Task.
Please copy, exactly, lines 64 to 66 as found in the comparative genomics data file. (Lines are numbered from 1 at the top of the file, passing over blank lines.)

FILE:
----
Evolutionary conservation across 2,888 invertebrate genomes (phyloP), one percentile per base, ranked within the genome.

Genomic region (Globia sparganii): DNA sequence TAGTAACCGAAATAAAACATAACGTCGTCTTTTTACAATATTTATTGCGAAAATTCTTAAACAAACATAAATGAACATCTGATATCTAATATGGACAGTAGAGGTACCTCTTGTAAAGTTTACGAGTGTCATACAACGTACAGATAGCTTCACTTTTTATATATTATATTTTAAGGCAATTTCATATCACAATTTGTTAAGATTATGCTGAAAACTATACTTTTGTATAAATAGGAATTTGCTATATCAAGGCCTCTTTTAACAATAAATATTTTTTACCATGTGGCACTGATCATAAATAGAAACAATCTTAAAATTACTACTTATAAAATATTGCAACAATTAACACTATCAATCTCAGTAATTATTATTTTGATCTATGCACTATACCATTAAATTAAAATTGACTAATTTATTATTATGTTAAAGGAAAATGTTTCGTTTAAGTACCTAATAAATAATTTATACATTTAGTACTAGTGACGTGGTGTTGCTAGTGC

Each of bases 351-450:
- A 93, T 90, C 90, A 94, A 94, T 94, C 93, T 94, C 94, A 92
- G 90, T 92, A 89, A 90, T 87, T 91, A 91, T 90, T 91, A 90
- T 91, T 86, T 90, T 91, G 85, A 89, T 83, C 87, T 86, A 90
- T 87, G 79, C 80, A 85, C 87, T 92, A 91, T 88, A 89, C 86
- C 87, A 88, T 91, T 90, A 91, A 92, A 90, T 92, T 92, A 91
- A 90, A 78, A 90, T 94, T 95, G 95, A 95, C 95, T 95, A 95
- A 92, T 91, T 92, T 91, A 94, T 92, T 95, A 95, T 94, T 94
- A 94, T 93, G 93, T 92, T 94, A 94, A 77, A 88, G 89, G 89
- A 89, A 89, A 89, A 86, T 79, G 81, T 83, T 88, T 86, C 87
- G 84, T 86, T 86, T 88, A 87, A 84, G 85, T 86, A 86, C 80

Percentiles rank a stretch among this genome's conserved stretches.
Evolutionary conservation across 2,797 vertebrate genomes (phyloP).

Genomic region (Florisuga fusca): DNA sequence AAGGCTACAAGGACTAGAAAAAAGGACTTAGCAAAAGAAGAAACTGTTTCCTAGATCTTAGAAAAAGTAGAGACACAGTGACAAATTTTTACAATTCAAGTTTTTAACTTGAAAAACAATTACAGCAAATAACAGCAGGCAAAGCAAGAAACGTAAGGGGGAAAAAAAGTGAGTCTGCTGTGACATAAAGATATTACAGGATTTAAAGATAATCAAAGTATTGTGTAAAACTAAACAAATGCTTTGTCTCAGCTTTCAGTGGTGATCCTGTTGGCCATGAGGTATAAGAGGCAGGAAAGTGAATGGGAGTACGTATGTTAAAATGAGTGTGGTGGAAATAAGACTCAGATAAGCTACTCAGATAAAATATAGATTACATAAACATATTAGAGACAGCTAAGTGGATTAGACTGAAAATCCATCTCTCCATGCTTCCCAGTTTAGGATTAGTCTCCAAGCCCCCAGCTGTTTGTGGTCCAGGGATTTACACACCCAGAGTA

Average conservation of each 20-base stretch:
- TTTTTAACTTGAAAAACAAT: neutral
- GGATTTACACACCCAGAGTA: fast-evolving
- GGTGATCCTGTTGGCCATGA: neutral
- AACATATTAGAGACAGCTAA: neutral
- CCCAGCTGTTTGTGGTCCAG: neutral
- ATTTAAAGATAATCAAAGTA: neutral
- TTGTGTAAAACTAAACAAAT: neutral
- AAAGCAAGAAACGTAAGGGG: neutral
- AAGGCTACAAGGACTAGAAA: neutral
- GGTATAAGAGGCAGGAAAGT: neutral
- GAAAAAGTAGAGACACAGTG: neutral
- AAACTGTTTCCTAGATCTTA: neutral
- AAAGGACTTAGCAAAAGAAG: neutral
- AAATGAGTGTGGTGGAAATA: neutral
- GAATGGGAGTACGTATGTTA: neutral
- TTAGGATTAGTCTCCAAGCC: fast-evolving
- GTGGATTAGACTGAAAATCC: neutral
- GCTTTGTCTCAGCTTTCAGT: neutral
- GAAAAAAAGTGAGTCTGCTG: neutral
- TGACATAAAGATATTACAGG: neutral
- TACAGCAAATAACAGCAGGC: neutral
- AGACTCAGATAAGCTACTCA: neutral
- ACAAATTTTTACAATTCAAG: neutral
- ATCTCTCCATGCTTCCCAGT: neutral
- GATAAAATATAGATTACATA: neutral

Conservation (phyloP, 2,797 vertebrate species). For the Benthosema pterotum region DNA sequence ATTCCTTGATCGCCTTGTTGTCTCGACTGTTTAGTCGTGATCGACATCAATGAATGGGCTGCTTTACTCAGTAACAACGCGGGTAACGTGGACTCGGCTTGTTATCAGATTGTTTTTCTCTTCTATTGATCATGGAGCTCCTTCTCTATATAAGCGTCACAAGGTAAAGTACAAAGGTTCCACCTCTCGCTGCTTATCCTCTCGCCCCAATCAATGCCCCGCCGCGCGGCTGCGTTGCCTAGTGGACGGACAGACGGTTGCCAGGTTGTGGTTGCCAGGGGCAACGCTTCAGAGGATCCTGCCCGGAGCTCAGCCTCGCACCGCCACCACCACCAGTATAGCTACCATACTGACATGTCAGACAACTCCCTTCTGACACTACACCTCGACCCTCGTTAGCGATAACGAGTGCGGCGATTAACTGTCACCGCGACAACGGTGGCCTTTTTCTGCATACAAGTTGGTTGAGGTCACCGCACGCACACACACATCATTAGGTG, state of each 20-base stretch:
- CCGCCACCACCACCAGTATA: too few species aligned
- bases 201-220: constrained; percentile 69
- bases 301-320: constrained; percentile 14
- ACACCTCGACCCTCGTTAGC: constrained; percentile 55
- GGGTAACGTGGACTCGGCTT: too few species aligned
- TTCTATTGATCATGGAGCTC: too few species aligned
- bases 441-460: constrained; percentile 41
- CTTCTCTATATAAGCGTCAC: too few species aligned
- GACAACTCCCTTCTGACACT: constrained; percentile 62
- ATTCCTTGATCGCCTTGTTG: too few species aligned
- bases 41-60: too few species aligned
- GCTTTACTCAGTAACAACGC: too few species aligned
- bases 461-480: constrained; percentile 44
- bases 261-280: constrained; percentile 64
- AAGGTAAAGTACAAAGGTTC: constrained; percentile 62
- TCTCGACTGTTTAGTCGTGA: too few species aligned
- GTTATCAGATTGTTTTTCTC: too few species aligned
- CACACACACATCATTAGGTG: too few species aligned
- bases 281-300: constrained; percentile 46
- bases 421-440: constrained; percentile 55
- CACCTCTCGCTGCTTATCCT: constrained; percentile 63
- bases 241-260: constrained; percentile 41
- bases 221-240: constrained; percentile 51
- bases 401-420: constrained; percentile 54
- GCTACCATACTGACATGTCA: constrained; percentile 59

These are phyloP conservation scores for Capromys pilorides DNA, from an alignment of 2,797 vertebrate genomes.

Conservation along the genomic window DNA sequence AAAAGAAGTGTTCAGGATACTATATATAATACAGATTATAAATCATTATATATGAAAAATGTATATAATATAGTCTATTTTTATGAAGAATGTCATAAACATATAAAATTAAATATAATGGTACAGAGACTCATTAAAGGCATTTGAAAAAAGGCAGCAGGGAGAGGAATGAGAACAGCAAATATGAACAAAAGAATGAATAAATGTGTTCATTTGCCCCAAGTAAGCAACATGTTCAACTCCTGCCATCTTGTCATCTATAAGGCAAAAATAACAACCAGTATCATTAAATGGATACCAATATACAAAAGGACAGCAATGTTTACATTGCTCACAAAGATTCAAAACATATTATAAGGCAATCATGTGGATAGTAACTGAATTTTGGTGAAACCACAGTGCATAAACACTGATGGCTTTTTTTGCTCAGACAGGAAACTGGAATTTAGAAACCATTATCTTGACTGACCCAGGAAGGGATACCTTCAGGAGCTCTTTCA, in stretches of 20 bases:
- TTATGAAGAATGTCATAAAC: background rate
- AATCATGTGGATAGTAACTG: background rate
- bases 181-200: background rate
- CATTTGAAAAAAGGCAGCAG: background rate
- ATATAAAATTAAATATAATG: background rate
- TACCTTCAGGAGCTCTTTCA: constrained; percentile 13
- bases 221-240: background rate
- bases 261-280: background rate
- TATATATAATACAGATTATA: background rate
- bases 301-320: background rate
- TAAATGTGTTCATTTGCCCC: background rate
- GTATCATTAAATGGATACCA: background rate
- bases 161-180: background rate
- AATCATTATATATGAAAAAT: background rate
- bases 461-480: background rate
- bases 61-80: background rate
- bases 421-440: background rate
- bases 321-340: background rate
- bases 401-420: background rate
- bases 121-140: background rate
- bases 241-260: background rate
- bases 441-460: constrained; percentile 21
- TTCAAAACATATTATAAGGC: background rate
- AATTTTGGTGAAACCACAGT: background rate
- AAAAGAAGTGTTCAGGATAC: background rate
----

- CACCTCTCGCTGCTTATCCT: constrained; percentile 63
- bases 241-260: constrained; percentile 41
- bases 221-240: constrained; percentile 51